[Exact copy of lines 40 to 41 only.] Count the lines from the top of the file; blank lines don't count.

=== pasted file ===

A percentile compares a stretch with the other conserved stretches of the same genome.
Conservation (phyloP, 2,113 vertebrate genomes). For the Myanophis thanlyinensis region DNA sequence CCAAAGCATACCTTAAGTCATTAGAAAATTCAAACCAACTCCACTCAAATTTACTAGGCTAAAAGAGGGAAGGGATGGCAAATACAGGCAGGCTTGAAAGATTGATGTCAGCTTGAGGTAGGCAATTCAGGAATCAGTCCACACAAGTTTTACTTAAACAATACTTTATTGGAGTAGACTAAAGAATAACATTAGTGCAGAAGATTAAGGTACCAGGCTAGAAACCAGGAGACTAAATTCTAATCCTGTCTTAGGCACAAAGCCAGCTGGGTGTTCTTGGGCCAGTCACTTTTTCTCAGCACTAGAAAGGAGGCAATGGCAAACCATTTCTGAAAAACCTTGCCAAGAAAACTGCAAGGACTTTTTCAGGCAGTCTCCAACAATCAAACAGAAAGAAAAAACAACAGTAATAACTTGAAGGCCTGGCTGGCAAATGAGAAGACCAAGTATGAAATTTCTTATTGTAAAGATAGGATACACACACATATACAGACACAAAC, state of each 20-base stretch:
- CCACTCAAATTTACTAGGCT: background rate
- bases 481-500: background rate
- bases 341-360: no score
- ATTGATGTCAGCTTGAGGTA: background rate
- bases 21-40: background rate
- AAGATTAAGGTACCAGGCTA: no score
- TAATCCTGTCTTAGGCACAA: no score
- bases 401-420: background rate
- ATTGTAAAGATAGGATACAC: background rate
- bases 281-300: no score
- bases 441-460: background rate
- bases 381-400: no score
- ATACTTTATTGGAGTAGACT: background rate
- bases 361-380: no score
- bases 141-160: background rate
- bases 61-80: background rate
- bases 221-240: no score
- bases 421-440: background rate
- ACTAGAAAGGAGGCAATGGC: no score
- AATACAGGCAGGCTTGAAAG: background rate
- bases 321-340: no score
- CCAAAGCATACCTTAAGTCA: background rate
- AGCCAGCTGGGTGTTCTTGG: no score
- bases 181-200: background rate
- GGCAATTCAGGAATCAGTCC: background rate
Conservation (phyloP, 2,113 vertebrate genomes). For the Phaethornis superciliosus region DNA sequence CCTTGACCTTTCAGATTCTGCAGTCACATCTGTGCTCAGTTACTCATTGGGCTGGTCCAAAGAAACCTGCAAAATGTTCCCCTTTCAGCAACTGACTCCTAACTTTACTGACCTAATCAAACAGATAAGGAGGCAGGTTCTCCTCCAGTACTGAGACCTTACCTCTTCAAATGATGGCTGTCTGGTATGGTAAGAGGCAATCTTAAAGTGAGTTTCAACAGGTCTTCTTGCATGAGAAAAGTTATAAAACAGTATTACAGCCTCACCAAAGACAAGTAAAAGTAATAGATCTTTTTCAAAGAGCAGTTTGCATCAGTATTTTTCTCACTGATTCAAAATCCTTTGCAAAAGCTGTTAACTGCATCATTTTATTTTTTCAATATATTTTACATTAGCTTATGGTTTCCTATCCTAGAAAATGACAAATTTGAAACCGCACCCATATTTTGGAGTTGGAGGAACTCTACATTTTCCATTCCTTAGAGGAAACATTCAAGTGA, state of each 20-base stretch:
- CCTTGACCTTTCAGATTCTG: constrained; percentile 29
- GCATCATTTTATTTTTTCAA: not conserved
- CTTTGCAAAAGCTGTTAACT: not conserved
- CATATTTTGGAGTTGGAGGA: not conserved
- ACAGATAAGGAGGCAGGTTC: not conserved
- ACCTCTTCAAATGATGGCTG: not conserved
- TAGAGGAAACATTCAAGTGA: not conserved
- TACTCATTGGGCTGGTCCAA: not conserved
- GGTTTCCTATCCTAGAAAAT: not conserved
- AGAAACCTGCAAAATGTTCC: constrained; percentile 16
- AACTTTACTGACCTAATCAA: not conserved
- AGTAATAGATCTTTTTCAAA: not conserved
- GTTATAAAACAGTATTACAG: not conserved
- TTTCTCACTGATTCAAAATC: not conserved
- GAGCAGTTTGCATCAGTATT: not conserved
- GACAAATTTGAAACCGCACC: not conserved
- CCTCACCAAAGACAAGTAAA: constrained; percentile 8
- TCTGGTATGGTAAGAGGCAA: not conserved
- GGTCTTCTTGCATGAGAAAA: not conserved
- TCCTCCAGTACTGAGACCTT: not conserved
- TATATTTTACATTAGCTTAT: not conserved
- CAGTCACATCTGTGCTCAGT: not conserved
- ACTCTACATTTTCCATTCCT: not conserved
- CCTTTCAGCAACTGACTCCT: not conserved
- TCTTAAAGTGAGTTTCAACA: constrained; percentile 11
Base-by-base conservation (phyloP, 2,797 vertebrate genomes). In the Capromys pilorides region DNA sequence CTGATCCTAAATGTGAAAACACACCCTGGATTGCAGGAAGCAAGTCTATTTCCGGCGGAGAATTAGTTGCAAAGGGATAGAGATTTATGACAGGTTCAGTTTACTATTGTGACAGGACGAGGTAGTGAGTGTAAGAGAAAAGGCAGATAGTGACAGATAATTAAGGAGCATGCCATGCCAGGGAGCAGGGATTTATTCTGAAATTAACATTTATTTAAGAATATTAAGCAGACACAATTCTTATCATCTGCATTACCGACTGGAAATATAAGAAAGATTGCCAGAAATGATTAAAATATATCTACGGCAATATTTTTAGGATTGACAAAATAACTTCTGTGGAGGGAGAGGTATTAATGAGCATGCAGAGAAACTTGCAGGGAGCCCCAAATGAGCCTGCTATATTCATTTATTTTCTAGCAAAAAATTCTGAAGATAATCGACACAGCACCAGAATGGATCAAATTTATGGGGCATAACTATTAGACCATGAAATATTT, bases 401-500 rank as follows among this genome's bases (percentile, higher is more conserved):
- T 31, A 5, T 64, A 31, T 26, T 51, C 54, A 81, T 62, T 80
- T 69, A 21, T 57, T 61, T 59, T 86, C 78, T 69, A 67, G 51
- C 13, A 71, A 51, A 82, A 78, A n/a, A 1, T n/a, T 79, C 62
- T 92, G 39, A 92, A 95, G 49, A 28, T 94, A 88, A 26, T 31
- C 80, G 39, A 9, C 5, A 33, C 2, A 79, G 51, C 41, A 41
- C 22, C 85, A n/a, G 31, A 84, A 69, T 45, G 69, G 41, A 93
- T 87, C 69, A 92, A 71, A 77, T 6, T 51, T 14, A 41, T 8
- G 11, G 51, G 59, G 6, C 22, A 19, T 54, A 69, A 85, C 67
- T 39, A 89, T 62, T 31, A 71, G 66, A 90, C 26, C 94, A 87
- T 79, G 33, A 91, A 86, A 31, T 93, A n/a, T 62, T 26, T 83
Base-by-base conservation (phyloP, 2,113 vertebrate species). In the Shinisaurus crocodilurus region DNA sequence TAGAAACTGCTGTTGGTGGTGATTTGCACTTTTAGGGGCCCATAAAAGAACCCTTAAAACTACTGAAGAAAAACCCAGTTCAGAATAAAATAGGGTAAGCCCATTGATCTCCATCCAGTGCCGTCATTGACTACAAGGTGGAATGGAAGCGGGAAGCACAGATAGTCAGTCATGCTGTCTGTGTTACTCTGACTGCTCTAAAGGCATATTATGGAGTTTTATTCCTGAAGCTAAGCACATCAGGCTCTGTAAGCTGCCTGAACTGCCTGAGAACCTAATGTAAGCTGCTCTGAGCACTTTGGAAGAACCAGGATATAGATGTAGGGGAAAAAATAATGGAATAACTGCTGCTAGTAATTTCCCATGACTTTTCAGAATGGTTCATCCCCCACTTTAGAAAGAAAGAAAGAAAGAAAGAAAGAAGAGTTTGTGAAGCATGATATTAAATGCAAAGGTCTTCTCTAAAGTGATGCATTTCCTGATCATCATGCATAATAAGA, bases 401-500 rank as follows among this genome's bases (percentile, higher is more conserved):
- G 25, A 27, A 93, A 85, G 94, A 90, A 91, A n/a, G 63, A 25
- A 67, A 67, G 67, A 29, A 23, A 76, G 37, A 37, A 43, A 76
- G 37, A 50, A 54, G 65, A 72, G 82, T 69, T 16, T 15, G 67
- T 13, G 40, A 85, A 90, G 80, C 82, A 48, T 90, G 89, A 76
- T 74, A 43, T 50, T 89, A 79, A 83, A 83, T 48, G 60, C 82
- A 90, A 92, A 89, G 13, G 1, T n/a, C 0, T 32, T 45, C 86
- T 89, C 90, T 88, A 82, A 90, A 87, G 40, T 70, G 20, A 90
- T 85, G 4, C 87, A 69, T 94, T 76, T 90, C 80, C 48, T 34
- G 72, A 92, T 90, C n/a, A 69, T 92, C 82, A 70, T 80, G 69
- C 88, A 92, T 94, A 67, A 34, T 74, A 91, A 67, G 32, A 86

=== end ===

- AGTAATAGATCTTTTTCAAA: not conserved
- GTTATAAAACAGTATTACAG: not conserved